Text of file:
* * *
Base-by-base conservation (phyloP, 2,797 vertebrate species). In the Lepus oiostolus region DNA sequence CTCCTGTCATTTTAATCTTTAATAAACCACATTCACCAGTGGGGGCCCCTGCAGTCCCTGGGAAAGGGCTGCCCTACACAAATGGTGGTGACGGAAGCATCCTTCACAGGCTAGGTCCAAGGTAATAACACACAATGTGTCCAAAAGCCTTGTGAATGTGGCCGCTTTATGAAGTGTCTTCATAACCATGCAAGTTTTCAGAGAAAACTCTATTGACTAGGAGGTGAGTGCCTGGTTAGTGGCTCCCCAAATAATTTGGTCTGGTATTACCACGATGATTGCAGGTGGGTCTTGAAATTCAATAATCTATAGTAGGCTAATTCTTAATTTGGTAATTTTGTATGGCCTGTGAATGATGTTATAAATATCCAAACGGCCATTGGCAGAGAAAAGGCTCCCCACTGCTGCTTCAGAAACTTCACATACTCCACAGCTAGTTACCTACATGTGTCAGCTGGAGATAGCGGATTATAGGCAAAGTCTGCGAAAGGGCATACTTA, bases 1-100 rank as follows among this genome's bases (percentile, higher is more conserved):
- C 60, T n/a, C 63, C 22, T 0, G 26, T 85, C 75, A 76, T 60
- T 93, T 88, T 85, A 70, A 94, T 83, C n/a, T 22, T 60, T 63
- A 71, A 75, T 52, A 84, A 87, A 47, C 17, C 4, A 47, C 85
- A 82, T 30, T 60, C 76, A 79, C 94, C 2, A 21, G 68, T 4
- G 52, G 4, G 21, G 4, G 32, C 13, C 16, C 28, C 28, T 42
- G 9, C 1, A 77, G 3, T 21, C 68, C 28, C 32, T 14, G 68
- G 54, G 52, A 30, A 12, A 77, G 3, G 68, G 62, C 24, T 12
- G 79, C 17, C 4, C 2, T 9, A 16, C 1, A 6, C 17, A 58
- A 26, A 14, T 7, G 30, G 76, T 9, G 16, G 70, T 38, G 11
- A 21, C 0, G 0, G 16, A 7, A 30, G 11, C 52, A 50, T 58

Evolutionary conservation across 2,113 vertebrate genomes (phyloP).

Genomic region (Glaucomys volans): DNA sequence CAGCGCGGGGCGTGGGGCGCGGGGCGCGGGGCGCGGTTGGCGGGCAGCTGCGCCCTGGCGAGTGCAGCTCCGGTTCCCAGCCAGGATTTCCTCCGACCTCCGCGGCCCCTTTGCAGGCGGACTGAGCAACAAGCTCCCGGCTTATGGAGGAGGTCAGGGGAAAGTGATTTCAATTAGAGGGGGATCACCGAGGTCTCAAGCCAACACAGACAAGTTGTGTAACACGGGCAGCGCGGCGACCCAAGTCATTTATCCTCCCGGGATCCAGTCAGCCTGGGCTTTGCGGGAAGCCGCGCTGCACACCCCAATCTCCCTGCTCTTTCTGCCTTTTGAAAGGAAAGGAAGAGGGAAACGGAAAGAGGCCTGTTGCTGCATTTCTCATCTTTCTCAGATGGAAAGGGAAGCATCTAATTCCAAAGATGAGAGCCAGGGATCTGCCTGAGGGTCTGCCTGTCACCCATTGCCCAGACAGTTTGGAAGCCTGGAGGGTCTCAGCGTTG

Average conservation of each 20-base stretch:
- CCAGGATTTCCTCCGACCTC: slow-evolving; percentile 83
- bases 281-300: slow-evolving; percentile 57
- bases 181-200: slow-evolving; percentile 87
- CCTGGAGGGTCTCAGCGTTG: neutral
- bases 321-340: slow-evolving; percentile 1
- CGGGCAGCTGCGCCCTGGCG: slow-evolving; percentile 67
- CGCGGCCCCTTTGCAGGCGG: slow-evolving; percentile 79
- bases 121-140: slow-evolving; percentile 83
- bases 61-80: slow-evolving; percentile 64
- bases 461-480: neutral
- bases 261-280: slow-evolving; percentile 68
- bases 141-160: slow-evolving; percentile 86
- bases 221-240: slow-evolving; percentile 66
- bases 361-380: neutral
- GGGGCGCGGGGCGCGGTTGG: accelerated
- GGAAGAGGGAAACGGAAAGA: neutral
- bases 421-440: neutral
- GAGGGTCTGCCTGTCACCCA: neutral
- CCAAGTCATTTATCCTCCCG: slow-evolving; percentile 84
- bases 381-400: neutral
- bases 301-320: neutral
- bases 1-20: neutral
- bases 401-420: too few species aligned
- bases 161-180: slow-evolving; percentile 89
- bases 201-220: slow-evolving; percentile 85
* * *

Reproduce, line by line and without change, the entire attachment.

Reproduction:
Base-by-base conservation (phyloP, 2,797 vertebrate species). In the Lepus oiostolus region DNA sequence CTCCTGTCATTTTAATCTTTAATAAACCACATTCACCAGTGGGGGCCCCTGCAGTCCCTGGGAAAGGGCTGCCCTACACAAATGGTGGTGACGGAAGCATCCTTCACAGGCTAGGTCCAAGGTAATAACACACAATGTGTCCAAAAGCCTTGTGAATGTGGCCGCTTTATGAAGTGTCTTCATAACCATGCAAGTTTTCAGAGAAAACTCTATTGACTAGGAGGTGAGTGCCTGGTTAGTGGCTCCCCAAATAATTTGGTCTGGTATTACCACGATGATTGCAGGTGGGTCTTGAAATTCAATAATCTATAGTAGGCTAATTCTTAATTTGGTAATTTTGTATGGCCTGTGAATGATGTTATAAATATCCAAACGGCCATTGGCAGAGAAAAGGCTCCCCACTGCTGCTTCAGAAACTTCACATACTCCACAGCTAGTTACCTACATGTGTCAGCTGGAGATAGCGGATTATAGGCAAAGTCTGCGAAAGGGCATACTTA, bases 1-100 rank as follows among this genome's bases (percentile, higher is more conserved):
- C 60, T n/a, C 63, C 22, T 0, G 26, T 85, C 75, A 76, T 60
- T 93, T 88, T 85, A 70, A 94, T 83, C n/a, T 22, T 60, T 63
- A 71, A 75, T 52, A 84, A 87, A 47, C 17, C 4, A 47, C 85
- A 82, T 30, T 60, C 76, A 79, C 94, C 2, A 21, G 68, T 4
- G 52, G 4, G 21, G 4, G 32, C 13, C 16, C 28, C 28, T 42
- G 9, C 1, A 77, G 3, T 21, C 68, C 28, C 32, T 14, G 68
- G 54, G 52, A 30, A 12, A 77, G 3, G 68, G 62, C 24, T 12
- G 79, C 17, C 4, C 2, T 9, A 16, C 1, A 6, C 17, A 58
- A 26, A 14, T 7, G 30, G 76, T 9, G 16, G 70, T 38, G 11
- A 21, C 0, G 0, G 16, A 7, A 30, G 11, C 52, A 50, T 58

Evolutionary conservation across 2,113 vertebrate genomes (phyloP).

Genomic region (Glaucomys volans): DNA sequence CAGCGCGGGGCGTGGGGCGCGGGGCGCGGGGCGCGGTTGGCGGGCAGCTGCGCCCTGGCGAGTGCAGCTCCGGTTCCCAGCCAGGATTTCCTCCGACCTCCGCGGCCCCTTTGCAGGCGGACTGAGCAACAAGCTCCCGGCTTATGGAGGAGGTCAGGGGAAAGTGATTTCAATTAGAGGGGGATCACCGAGGTCTCAAGCCAACACAGACAAGTTGTGTAACACGGGCAGCGCGGCGACCCAAGTCATTTATCCTCCCGGGATCCAGTCAGCCTGGGCTTTGCGGGAAGCCGCGCTGCACACCCCAATCTCCCTGCTCTTTCTGCCTTTTGAAAGGAAAGGAAGAGGGAAACGGAAAGAGGCCTGTTGCTGCATTTCTCATCTTTCTCAGATGGAAAGGGAAGCATCTAATTCCAAAGATGAGAGCCAGGGATCTGCCTGAGGGTCTGCCTGTCACCCATTGCCCAGACAGTTTGGAAGCCTGGAGGGTCTCAGCGTTG

Average conservation of each 20-base stretch:
- CCAGGATTTCCTCCGACCTC: slow-evolving; percentile 83
- bases 281-300: slow-evolving; percentile 57
- bases 181-200: slow-evolving; percentile 87
- CCTGGAGGGTCTCAGCGTTG: neutral
- bases 321-340: slow-evolving; percentile 1
- CGGGCAGCTGCGCCCTGGCG: slow-evolving; percentile 67
- CGCGGCCCCTTTGCAGGCGG: slow-evolving; percentile 79
- bases 121-140: slow-evolving; percentile 83
- bases 61-80: slow-evolving; percentile 64
- bases 461-480: neutral
- bases 261-280: slow-evolving; percentile 68
- bases 141-160: slow-evolving; percentile 86
- bases 221-240: slow-evolving; percentile 66
- bases 361-380: neutral
- GGGGCGCGGGGCGCGGTTGG: accelerated
- GGAAGAGGGAAACGGAAAGA: neutral
- bases 421-440: neutral
- GAGGGTCTGCCTGTCACCCA: neutral
- CCAAGTCATTTATCCTCCCG: slow-evolving; percentile 84
- bases 381-400: neutral
- bases 301-320: neutral
- bases 1-20: neutral
- bases 401-420: too few species aligned
- bases 161-180: slow-evolving; percentile 89
- bases 201-220: slow-evolving; percentile 85